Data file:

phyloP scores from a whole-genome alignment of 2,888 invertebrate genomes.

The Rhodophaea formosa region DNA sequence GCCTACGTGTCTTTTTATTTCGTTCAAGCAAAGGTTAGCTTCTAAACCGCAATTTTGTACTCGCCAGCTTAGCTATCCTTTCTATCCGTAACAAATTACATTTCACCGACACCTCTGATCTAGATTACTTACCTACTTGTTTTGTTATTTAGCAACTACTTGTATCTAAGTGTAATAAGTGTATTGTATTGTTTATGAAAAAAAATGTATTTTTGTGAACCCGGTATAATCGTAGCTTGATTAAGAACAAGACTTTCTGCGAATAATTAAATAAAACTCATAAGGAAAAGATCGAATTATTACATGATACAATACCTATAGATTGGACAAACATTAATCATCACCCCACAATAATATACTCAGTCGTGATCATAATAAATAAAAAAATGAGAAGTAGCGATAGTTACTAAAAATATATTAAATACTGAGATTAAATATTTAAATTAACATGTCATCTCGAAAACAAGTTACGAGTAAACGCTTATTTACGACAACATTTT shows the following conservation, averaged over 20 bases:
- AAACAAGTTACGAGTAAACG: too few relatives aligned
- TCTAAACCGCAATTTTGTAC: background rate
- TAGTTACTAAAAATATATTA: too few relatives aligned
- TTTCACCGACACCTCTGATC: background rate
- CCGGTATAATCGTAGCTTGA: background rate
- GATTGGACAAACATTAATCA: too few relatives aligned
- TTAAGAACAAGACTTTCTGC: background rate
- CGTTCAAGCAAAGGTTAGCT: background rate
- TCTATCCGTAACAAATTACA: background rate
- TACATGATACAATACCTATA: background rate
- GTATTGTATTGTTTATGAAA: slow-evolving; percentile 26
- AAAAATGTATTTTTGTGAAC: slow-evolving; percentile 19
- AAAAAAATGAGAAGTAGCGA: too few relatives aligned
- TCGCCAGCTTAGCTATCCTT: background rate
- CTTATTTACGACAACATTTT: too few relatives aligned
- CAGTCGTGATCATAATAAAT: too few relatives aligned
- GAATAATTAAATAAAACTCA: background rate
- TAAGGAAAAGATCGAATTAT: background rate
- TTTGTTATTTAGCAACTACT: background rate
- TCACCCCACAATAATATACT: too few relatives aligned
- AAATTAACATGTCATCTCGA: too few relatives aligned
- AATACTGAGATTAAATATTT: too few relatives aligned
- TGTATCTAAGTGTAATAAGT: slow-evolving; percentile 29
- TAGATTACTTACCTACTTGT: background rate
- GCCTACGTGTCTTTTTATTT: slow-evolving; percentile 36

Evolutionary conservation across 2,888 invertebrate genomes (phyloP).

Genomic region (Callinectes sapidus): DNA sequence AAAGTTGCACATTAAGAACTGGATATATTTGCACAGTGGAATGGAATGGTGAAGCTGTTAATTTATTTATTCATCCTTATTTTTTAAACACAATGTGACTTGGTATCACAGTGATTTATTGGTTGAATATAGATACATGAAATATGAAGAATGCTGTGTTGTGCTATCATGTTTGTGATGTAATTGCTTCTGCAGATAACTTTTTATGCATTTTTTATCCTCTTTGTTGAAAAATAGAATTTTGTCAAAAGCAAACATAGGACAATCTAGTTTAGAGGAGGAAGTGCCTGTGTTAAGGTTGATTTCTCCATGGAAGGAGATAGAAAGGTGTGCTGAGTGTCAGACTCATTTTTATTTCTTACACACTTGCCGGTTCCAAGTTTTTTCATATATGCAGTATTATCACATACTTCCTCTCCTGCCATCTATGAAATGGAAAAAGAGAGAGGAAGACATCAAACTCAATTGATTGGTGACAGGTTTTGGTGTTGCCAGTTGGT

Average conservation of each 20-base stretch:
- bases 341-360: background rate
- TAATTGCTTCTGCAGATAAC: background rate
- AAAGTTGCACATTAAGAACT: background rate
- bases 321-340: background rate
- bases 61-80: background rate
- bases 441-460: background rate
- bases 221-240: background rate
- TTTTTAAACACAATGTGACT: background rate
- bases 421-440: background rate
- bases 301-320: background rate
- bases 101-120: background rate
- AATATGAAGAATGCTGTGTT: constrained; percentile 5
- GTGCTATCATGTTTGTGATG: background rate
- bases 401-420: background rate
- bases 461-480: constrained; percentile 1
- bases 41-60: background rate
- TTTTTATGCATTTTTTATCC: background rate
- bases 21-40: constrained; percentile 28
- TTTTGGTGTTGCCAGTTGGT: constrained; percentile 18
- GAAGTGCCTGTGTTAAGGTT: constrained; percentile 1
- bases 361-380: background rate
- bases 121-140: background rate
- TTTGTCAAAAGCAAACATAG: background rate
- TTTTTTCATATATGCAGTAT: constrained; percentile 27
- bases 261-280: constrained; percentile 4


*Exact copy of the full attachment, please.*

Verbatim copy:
phyloP scores from a whole-genome alignment of 2,888 invertebrate genomes.

The Rhodophaea formosa region DNA sequence GCCTACGTGTCTTTTTATTTCGTTCAAGCAAAGGTTAGCTTCTAAACCGCAATTTTGTACTCGCCAGCTTAGCTATCCTTTCTATCCGTAACAAATTACATTTCACCGACACCTCTGATCTAGATTACTTACCTACTTGTTTTGTTATTTAGCAACTACTTGTATCTAAGTGTAATAAGTGTATTGTATTGTTTATGAAAAAAAATGTATTTTTGTGAACCCGGTATAATCGTAGCTTGATTAAGAACAAGACTTTCTGCGAATAATTAAATAAAACTCATAAGGAAAAGATCGAATTATTACATGATACAATACCTATAGATTGGACAAACATTAATCATCACCCCACAATAATATACTCAGTCGTGATCATAATAAATAAAAAAATGAGAAGTAGCGATAGTTACTAAAAATATATTAAATACTGAGATTAAATATTTAAATTAACATGTCATCTCGAAAACAAGTTACGAGTAAACGCTTATTTACGACAACATTTT shows the following conservation, averaged over 20 bases:
- AAACAAGTTACGAGTAAACG: too few relatives aligned
- TCTAAACCGCAATTTTGTAC: background rate
- TAGTTACTAAAAATATATTA: too few relatives aligned
- TTTCACCGACACCTCTGATC: background rate
- CCGGTATAATCGTAGCTTGA: background rate
- GATTGGACAAACATTAATCA: too few relatives aligned
- TTAAGAACAAGACTTTCTGC: background rate
- CGTTCAAGCAAAGGTTAGCT: background rate
- TCTATCCGTAACAAATTACA: background rate
- TACATGATACAATACCTATA: background rate
- GTATTGTATTGTTTATGAAA: slow-evolving; percentile 26
- AAAAATGTATTTTTGTGAAC: slow-evolving; percentile 19
- AAAAAAATGAGAAGTAGCGA: too few relatives aligned
- TCGCCAGCTTAGCTATCCTT: background rate
- CTTATTTACGACAACATTTT: too few relatives aligned
- CAGTCGTGATCATAATAAAT: too few relatives aligned
- GAATAATTAAATAAAACTCA: background rate
- TAAGGAAAAGATCGAATTAT: background rate
- TTTGTTATTTAGCAACTACT: background rate
- TCACCCCACAATAATATACT: too few relatives aligned
- AAATTAACATGTCATCTCGA: too few relatives aligned
- AATACTGAGATTAAATATTT: too few relatives aligned
- TGTATCTAAGTGTAATAAGT: slow-evolving; percentile 29
- TAGATTACTTACCTACTTGT: background rate
- GCCTACGTGTCTTTTTATTT: slow-evolving; percentile 36

Evolutionary conservation across 2,888 invertebrate genomes (phyloP).

Genomic region (Callinectes sapidus): DNA sequence AAAGTTGCACATTAAGAACTGGATATATTTGCACAGTGGAATGGAATGGTGAAGCTGTTAATTTATTTATTCATCCTTATTTTTTAAACACAATGTGACTTGGTATCACAGTGATTTATTGGTTGAATATAGATACATGAAATATGAAGAATGCTGTGTTGTGCTATCATGTTTGTGATGTAATTGCTTCTGCAGATAACTTTTTATGCATTTTTTATCCTCTTTGTTGAAAAATAGAATTTTGTCAAAAGCAAACATAGGACAATCTAGTTTAGAGGAGGAAGTGCCTGTGTTAAGGTTGATTTCTCCATGGAAGGAGATAGAAAGGTGTGCTGAGTGTCAGACTCATTTTTATTTCTTACACACTTGCCGGTTCCAAGTTTTTTCATATATGCAGTATTATCACATACTTCCTCTCCTGCCATCTATGAAATGGAAAAAGAGAGAGGAAGACATCAAACTCAATTGATTGGTGACAGGTTTTGGTGTTGCCAGTTGGT

Average conservation of each 20-base stretch:
- bases 341-360: background rate
- TAATTGCTTCTGCAGATAAC: background rate
- AAAGTTGCACATTAAGAACT: background rate
- bases 321-340: background rate
- bases 61-80: background rate
- bases 441-460: background rate
- bases 221-240: background rate
- TTTTTAAACACAATGTGACT: background rate
- bases 421-440: background rate
- bases 301-320: background rate
- bases 101-120: background rate
- AATATGAAGAATGCTGTGTT: constrained; percentile 5
- GTGCTATCATGTTTGTGATG: background rate
- bases 401-420: background rate
- bases 461-480: constrained; percentile 1
- bases 41-60: background rate
- TTTTTATGCATTTTTTATCC: background rate
- bases 21-40: constrained; percentile 28
- TTTTGGTGTTGCCAGTTGGT: constrained; percentile 18
- GAAGTGCCTGTGTTAAGGTT: constrained; percentile 1
- bases 361-380: background rate
- bases 121-140: background rate
- TTTGTCAAAAGCAAACATAG: background rate
- TTTTTTCATATATGCAGTAT: constrained; percentile 27
- bases 261-280: constrained; percentile 4